Oil prices rebounded slightly on Monday as traders gauged the possibility of more sanctions against Russia and more violence in Libya.
By mid-afternoon in Europe, benchmark U.S. crude for August delivery was up 45 cents to $103.58 a barrel in electronic trading on the New York Mercantile Exchange. On Friday, the Nymex contract fell 6 cents to $103.13.
Brent crude for September delivery, a benchmark for international oils, was down 3 cents to $176.21 on the ICE exchange in London.
Washington announced new sanctions last Wednesday on Russia, including its biggest oil company, over Moscow's support for separatist forces in Ukraine.
On Thursday, a Malaysia Airlines jetliner was shot down in Ukraine, raising concern a possible Western response might disrupt Russian oil exports, but those fears have eased.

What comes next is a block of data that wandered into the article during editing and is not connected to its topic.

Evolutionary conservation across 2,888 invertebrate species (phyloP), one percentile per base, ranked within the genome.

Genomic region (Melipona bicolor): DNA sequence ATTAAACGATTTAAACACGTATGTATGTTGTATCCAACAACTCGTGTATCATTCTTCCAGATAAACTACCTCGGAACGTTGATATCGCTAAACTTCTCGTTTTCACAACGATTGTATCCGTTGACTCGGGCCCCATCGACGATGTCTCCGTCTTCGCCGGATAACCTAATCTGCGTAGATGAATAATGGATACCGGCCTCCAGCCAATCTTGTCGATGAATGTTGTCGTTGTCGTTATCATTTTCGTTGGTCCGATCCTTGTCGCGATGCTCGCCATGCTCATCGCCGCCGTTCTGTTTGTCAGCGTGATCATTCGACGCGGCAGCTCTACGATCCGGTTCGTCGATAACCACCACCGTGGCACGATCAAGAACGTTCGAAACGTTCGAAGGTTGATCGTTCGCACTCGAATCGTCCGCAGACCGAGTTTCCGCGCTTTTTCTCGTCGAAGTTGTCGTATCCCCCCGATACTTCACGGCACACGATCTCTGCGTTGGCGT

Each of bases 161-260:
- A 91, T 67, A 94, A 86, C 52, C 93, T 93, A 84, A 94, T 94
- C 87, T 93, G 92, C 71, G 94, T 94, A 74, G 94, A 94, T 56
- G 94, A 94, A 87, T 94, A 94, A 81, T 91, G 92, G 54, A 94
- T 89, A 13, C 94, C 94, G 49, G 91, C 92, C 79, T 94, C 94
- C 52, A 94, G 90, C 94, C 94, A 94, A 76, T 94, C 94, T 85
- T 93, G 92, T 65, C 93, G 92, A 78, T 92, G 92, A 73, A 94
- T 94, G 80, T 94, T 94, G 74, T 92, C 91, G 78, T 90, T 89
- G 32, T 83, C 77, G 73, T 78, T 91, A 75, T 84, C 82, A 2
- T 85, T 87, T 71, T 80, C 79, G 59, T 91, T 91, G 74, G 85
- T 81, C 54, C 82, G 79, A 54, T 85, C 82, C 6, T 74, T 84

"It would appear that the majority of market participants still do not expect the West to impose the kind of tougher sanctions on Russia that would also affect Russian energy shipments," said a note to clients from analysts at Commerzbank in Frankfurt.
In other areas, however, risks seemed to be mounting as the third Gaza War intensified and in Libya, which has seen a rise in oil exports in the past weeks as activity returned to some of its oilfields and ports, clashes between rival factions killed 47 people and 120 wounded over the past day.
In other Nymex trading:
— Wholesale gasoline rose 1.55 cents to $2.8504 a gallon.
— Natural gas fell 6.4 cents to $3.887 per 1,000 cubic feet.
— Heating oil gained 0.82 cent to $2.8656 a gallon.